Reviewed by Wendy Lipke
Kensington Palace: Art, Architecture and Society is a hard covered book approximately 25 x 29cm in size and 3 cm thick. It weighs around 2.35kg, designating it to become a coffee table book, and is encased in a paper jacket which contains a brief history of Kensington Palace which is renowned for its architecture, historic interiors, internationally important collections and its many royal residents.
The reader is taken over 300 years of almost continuous royal occupation through this home of some of the most influential members of the Royal family and scenes of great events. The Doomsday Book records in 1086 describe the manor of Kensington as ‘land for 10 ploughs, meadow, woodland, pasture, 200 pigs and 3 ‘arpents’ of vines’ (11). Kensington Palace was dramatically rebuilt by Christopher Wren for the newly crowned monarchs, William III and Mary II, and then became the favourite home of five sovereigns. Over the years it survived fires, partial collapse, bombings and periods of neglect requiring continuing structural work and refurbishment. Henry VIII had the idea for a hunting park which resulted in the creation of Hyde Park. Queen Caroline, wife of George II, had the gardens recast to become one of the nation’s ‘earliest naturalistic landscape parks’ (1). Queen Victoria recognized the national significance of her birthplace and childhood home, turning the palace into her own memorial as well as a home for members of her extended family and their descendants.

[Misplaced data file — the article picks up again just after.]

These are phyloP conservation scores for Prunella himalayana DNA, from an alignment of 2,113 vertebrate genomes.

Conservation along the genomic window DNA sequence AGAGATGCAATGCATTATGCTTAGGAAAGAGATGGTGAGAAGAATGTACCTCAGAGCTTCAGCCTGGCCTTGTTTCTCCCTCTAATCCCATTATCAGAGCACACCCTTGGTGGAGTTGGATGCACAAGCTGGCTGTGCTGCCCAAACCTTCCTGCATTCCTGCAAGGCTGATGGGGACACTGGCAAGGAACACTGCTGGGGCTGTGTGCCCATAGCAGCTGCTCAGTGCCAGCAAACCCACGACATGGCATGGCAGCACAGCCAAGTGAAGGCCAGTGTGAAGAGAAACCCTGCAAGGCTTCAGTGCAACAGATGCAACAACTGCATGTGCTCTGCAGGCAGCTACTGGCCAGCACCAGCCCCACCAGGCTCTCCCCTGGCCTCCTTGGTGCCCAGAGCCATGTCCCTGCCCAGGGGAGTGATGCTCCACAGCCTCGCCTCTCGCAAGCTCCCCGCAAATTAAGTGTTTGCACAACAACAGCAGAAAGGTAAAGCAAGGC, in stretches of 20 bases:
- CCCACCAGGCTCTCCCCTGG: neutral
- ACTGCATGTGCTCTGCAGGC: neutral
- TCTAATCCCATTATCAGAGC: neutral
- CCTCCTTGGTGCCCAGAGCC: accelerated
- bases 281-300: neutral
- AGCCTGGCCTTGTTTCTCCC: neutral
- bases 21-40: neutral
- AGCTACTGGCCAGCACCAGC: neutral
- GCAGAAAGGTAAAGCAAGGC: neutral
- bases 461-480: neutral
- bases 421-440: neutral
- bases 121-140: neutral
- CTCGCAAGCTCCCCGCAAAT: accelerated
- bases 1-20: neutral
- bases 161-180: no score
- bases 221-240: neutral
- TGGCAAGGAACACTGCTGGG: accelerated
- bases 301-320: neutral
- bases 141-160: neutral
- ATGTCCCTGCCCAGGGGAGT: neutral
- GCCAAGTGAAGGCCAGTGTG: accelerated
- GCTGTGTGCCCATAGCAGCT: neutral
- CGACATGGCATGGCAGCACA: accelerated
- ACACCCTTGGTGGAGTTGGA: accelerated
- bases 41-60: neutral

In 1899 the State Apartments were opened up to the nation and, since then, the palace has served as a historic visitor attraction in one form or another. It became the home of the London Museum until 1975 and today houses the Royal Ceremonial Dress Collection. After the death of Princess Diana this collection became world-renowned and today attracts over 600,000 visitors a year. Since the year 2000 the collection has been renewed yearly. An ambitious program of presentations, exhibitions, and conservation work has been planned for future years which should ensure that Kensington’s history – both as a visitor’s attraction and a living palace – will continue to evolve for many years to come.
The book has been set out beautifully with clearly marked segments making it easy for the reader to spend short periods of time perusing the contents on many occasions.